Can CAs avoid the unavoidable regulator?, CFO News, ETCFO

By: Robin Banerjee

The CA community is upset, and it is logical – the National Financial Reporting Authority (NFRA) rules have been notified. It has taken away the Institute of Chartered Accountants’ (ICAI’s) monitoring and disciplinary powers over auditors of listed entities and large unlisted companies besides banks and insurance companies.

There are reasons for the CA community to be upset. So far the ICAI was the sole regulator for accountants and auditors. The accounting body lobbied for long against the necessity to have a watchdog, though several government committees have endorsed the need for a separate, independent regulator.

What will NFRA do?

The new accounting regulator will have the power to monitor and enforce compliance of accounting and auditing standards. It’ll oversee the quality of service and undertake investigation of the auditors of listed entities. Also, the unlisted entities with paid-up capital of not less than ₹500 crore or annual turnover of over ₹1,000 crore or those having aggregate loans, debentures or deposits of not less than ₹500 crores.

The rules talk of procedure to be followed for disciplinary proceedings by NFRA. It has mandated 90 days, time-bound disposal of the show cause notice through a summary procedure — faster and more efficient legal procedure, than ordinary methods.

The orders disposing of a show-cause notice will lead to: no action; caution; and action of imposing penalty on auditor or debarring the auditor from engaging in the profession.

However, this time frame looks rather aggressive and optimistic.

The 16 member body (including the NFRA chairman), will mostly consist of non-accountants. It is equivalent to asking the body of doctors to be supervised by engineers!.


The overseeing body (NFRA) has primarily brought into the picture after government was concerned that ICAI was not taking timely disciplinary actions. It sometimes took years. While the 90-day period for deciding on a case seems challenging, yet there is a finite period given for case disposal.

On the other hand, the accountants’ reports and actions are the fulcrum on which corporate governance stands. Thus, lots of decisions are taken based upon accountants’ certifications. So, if there are doubts arising therefrom, it is expected that complains or code of conduct violations are decided upon expeditiously.

Therefore, governance is all about trust, and timeliness of decisions goes a long way to repose confidence.

Should the policemen police themselves? Are there no courts of appeal to raise issues of dissatisfaction over the actions of the guardians of our society?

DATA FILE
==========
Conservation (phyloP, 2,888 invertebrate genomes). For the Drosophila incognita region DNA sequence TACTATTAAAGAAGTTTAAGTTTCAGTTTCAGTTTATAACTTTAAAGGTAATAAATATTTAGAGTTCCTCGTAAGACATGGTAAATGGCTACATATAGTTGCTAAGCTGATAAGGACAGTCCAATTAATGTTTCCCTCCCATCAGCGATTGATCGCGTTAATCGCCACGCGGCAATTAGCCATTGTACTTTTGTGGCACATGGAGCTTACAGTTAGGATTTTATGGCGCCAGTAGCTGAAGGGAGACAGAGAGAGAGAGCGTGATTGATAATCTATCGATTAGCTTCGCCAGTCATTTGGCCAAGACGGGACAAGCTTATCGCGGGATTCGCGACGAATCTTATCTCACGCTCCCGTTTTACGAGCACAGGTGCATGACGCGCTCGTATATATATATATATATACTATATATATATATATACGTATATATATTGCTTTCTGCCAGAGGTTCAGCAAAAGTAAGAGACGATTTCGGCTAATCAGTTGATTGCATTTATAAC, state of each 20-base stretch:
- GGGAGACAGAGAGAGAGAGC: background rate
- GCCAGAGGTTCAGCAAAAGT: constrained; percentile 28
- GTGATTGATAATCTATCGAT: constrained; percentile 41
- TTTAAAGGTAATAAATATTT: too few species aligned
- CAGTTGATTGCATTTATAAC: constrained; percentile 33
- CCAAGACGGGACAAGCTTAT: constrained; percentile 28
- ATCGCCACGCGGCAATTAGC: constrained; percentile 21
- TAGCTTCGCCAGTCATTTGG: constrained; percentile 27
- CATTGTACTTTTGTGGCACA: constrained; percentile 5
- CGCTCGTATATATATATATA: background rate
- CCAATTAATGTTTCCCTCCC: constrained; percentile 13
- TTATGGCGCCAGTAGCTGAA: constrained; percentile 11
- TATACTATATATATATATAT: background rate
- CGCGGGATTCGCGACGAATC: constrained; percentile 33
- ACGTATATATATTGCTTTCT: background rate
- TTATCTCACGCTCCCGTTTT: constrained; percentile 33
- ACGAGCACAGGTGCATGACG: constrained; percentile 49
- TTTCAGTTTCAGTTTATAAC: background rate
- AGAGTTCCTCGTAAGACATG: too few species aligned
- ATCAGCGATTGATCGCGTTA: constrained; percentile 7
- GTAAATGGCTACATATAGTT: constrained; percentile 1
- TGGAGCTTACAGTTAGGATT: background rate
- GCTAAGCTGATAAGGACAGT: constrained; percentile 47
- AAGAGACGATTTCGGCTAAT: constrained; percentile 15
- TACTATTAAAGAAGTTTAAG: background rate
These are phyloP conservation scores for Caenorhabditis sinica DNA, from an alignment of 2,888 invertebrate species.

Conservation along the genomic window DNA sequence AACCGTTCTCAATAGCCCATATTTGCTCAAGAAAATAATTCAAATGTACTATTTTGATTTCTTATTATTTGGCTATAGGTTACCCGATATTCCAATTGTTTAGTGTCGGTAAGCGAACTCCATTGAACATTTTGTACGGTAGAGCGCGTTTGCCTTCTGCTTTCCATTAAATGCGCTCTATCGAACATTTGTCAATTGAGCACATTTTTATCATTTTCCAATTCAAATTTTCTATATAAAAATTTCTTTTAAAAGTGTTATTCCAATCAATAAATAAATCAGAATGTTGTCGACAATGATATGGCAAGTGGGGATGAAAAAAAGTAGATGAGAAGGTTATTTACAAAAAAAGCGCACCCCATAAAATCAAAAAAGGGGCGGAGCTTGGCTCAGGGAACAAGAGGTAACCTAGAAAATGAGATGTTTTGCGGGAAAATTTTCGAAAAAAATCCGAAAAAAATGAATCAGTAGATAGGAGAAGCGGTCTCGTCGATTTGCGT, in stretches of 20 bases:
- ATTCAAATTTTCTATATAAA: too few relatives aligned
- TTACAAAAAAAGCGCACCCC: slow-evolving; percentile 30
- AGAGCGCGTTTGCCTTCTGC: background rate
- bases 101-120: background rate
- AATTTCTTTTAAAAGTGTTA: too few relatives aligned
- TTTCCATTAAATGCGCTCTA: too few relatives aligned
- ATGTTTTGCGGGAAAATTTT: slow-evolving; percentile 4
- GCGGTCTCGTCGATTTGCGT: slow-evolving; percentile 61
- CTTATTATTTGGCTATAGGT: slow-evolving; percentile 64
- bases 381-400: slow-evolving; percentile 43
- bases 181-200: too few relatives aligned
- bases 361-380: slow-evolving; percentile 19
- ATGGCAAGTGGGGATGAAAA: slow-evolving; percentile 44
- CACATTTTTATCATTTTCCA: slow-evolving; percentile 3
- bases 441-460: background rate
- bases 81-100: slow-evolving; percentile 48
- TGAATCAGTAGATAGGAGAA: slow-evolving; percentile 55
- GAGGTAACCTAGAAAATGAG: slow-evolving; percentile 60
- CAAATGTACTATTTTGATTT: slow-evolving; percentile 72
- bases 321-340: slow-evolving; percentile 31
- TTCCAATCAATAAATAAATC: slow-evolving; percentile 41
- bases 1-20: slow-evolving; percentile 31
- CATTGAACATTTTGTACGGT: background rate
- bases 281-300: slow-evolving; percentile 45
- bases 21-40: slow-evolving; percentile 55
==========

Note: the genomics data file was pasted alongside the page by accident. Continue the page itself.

Same seems to be the case for accountants and auditors.

It seems unfair for the same body of CAs (ICAI), which is carrying out the work of audit, to be disciplined by itself. This is a case to argue as conflict of interest does exist.

Hence, an independent body to adjudicate matters of disciplining the professional auditors seems to be a fair proposition.

Cons for NFRA

However, the new watchdog (NFRA), in its current structure, has plenty of room to improve. The 16 member body (including the NFRA chairman), will mostly consist of non-accountants, especially bureaucrats arbitrating on the specialized work of accountants. It is equivalent to asking the body of doctors to be supervised by engineers! This is a serious issue.

It seems unfair for the same body of CAs (ICAI), which is carrying out the work of audit, to be disciplined by itself. This is a case to argue as conflict of interest does exist..

Certain portions of NFRA reports need to be made public, rather than an internal note. In which case, they should specify reasons for not letting the public know of its findings. Because unless the business community knows what went wrong, how will corrective actions be taken?

Do watchdogs watch?

Yes, they do – so it seems. Global accounting regulators identified serious problems at 40% of the audits they inspected in 2017, raising concerns about the quality of work being carried out by some of the accounting firms. The inspections focused on organisations in riskier or complex situations such as mergers or acquisitions.

The most common issue identified was a failure among auditors to “assess the reasonableness of assumptions”. The second biggest issue was the failure among auditors to “sufficiently test the accuracy and completeness of data or reports produced by management”. And these are no trivial concerns!

Can NFRA be avoided?

The accounting regulator in India, is not the first of its type. There are about fifty countries where such oversight-boards exist, though named differently.

Ability to police how accountants check the books of accounts by an independent body (NFRA), should bolster investor confidence. The whole objective should be to boost India’s reputation for upholding corporate governance standards, which is critical to maintain the country’s attractiveness for doing business.

The die is cast – NFRA is established (though being challenged on its legality). It’ll be foolhardy to keep screaming against it. Discussions with the government should take place to ensure that the rules proclaimed becomes more logical and deliverable.

So, let’s accept the fact that NFRA will henceforth police the Indian auditors.

About the Author: Robin Banerjee is the Managing Director of one of the oldest and largest Polyvinyl chloride (PVC) film manufacturers – Caprihans India Limited. Prior to the present role, he served as the Group Chief Financial Officer of Suzlon Energy, Executive Director at Essar Steel and Thomas Cook.

The views expressed are solely of the author and does not necessarily subscribe to it. shall not be responsible for any damage caused to any person/organisation directly or indirectly.

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